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By Beth Bacheldor

Polo Ralph Lauren Store in Dallas Adopts Oak Interactive Fitting Room

Oak Labs has announced that the new Polo Ralph Lauren store at NorthPark Center, in Dallas, is now using its Oak Interactive Fitting Room, an RFID-enabled system that includes a touchscreen mirror to provide customers with an interactive experience while they try on apparel.

Oak Labs' interactive and RFID-enabled system was first installed at the Polo Ralph Lauren stores in New York City, where it was put into eight fitting rooms (see Polo Ralph Lauren Store Gets Smart Fitting Rooms). The Oak Interactive Fitting Room uses an RFID antenna to detect tagged merchandise within the vicinity of a fitting room, and a touchscreen mirror recognizes the items and synchs with the store's inventory-management system to produce images and product information on the screen, which is embedded in the mirror. The system requires no additional app that has to be installed on a customer's phone, nor is there any camera in the mirror. Store personnel can communicate with a shopper in the fitting room via an Apple iPad app. The customer's answers will then appear on the mirror.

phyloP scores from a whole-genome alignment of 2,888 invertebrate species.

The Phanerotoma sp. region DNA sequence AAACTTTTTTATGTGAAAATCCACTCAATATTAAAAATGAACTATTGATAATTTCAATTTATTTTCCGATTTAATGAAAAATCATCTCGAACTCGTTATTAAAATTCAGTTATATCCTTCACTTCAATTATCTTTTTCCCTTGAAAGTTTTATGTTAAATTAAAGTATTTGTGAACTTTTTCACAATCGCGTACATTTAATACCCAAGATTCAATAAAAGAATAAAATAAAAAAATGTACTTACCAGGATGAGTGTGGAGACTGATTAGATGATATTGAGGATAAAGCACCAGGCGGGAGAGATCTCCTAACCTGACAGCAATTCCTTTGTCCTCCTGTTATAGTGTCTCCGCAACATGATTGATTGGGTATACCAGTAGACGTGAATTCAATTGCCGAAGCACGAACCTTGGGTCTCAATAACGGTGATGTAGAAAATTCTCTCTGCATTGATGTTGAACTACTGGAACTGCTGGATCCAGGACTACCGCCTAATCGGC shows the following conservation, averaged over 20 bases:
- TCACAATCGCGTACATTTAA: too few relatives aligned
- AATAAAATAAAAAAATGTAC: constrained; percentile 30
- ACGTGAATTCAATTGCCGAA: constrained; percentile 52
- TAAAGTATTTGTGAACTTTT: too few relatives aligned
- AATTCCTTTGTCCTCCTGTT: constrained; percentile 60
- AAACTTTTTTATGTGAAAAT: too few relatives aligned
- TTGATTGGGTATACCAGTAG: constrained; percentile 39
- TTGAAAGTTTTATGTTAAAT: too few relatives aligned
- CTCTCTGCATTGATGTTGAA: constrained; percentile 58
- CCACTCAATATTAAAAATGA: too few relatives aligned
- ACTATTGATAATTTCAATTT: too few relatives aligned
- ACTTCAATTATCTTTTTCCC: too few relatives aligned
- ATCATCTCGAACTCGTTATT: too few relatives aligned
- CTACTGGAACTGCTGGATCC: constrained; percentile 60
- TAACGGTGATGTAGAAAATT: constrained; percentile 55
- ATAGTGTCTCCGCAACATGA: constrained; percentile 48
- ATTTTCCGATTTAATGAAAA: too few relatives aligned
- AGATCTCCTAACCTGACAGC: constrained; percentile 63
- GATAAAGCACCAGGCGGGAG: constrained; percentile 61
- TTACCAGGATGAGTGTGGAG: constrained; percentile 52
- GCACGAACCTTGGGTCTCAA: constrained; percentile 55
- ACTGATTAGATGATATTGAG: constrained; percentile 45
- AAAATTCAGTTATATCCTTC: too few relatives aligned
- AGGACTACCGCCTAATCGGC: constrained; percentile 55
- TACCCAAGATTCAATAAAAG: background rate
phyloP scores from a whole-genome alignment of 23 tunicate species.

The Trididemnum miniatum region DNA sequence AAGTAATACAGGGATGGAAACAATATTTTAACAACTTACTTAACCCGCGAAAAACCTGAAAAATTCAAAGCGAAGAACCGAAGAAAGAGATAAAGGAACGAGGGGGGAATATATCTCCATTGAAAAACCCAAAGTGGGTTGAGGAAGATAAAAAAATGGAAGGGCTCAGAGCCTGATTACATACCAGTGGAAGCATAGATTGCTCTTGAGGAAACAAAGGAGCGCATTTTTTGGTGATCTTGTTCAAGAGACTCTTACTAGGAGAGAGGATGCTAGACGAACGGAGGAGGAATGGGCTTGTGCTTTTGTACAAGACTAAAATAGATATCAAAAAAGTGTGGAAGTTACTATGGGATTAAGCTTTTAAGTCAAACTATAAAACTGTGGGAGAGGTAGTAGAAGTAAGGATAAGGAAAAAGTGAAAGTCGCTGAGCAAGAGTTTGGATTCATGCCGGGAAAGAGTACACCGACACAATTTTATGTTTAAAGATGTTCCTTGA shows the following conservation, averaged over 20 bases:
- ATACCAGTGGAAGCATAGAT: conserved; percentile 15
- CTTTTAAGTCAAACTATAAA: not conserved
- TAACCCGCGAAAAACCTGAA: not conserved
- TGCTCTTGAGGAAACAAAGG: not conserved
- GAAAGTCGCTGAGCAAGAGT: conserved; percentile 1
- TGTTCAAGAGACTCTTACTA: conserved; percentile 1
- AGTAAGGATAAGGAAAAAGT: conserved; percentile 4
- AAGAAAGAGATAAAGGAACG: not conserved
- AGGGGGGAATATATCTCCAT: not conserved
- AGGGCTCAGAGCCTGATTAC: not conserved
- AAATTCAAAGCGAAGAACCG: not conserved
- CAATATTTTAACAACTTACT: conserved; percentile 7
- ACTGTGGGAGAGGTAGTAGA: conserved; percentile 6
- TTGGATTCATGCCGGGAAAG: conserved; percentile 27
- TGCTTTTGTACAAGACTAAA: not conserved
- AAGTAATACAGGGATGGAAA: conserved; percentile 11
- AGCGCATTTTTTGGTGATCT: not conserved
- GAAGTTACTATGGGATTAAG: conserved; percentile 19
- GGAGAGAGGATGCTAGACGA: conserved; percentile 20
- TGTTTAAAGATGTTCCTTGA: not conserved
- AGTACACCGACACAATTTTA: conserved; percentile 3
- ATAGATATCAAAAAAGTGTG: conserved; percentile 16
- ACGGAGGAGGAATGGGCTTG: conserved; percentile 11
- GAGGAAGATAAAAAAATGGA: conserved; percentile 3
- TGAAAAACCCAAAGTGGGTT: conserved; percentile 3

The system works with any EPC Gen 2 ultrahigh-frequency (UHF) RFID tags. All integration with RFID is designed in-house and runs on the company's own OakOS solution, a Linux variant system.

According to Oak Labs, the system helps retailers differentiate the in-store experience. Smart mirrors automatically identify all items that a customer has in the fitting room, and let him or her select and request new items, without having to leave the room. In addition, Oak Labs says, fitting-room space is a black box for retailers. According to the company, the Oak Interactive Fitting Room is designed to provide retailers with real, impactful metrics regarding products that enter fitting rooms, as well as which product variations are requested, fitting room and item-level conversions, and other information, to help them make smarter decisions across merchandising, buying, operations and beyond.

Oak Labs reports that it is currently exploring new use cases for RFID technology, in order to create other in-store customer experiences. This, the company adds, effectively takes RFID's value proposition from the supply chain to every other corner of the retail organization.

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